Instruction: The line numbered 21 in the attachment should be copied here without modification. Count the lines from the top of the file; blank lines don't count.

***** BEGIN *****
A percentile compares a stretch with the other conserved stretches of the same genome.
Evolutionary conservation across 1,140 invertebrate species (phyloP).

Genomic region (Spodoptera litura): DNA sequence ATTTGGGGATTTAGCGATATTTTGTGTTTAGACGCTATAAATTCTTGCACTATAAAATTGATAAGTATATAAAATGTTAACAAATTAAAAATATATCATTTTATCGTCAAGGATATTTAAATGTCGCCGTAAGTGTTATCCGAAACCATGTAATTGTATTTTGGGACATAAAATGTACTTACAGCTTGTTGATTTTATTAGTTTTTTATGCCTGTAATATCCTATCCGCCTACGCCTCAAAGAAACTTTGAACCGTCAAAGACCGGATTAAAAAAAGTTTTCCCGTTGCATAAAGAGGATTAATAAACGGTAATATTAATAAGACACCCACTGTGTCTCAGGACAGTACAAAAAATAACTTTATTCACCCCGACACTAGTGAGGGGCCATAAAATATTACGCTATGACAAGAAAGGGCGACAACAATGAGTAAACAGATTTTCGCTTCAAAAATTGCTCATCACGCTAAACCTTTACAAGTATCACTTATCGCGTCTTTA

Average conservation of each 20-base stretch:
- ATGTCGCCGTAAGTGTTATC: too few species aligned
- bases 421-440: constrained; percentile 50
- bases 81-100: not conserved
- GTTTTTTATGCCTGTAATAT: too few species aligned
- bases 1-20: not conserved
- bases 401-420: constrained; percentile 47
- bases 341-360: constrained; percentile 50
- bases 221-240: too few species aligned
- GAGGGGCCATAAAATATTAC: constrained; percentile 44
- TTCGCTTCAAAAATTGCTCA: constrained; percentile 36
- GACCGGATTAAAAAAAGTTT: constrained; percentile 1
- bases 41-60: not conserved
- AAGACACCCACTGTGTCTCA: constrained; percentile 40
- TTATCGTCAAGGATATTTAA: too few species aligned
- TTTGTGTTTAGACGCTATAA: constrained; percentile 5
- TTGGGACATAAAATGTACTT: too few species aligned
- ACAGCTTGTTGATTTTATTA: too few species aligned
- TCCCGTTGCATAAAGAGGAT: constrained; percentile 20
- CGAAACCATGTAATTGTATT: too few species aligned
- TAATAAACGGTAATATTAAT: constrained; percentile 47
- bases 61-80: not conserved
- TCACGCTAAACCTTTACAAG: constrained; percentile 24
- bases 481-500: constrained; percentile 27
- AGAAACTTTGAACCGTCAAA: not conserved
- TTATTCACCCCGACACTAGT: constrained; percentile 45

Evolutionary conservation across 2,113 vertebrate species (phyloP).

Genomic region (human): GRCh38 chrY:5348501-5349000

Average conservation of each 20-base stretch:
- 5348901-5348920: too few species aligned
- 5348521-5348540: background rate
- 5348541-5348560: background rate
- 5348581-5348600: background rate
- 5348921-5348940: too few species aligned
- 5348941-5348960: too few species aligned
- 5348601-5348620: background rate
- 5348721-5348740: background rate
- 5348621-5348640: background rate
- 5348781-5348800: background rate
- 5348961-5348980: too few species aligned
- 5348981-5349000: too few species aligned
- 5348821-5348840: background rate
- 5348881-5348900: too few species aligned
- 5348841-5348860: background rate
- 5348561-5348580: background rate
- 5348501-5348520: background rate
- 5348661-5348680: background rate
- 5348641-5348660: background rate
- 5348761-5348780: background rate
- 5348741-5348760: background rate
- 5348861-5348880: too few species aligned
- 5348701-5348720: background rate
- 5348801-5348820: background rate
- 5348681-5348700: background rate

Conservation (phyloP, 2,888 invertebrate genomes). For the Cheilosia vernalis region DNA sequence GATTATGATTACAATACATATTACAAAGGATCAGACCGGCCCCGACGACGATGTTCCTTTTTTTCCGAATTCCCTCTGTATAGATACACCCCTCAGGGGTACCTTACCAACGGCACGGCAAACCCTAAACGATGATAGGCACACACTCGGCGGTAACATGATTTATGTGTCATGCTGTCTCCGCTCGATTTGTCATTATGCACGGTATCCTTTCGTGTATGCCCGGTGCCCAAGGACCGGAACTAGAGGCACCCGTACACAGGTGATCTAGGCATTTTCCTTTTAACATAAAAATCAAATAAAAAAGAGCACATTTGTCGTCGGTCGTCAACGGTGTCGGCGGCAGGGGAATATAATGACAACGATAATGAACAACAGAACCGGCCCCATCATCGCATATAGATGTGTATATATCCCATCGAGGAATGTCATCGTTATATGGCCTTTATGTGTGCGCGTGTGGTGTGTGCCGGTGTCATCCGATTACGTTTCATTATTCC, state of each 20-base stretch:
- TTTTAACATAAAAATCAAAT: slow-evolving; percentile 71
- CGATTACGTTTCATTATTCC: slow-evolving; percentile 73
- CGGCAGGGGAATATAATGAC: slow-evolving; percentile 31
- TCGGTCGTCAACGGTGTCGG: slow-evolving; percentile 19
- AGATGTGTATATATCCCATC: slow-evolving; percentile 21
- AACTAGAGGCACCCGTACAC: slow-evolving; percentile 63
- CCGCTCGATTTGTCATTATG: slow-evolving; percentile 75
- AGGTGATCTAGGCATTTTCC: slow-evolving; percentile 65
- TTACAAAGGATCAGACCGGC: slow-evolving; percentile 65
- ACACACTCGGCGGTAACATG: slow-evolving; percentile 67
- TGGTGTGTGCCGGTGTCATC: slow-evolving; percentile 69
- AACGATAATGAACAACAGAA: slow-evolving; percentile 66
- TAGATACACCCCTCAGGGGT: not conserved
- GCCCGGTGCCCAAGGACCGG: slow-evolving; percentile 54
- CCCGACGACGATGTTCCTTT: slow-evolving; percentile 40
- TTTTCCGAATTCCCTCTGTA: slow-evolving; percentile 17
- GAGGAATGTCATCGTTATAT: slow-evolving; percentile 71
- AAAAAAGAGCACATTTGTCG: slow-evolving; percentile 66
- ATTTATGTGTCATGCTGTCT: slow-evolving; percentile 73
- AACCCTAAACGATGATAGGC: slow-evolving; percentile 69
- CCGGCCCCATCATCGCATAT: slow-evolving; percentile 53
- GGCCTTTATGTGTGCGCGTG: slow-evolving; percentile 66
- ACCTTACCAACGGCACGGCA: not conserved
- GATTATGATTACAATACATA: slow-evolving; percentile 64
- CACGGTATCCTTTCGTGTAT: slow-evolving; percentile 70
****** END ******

- ACAGCTTGTTGATTTTATTA: too few species aligned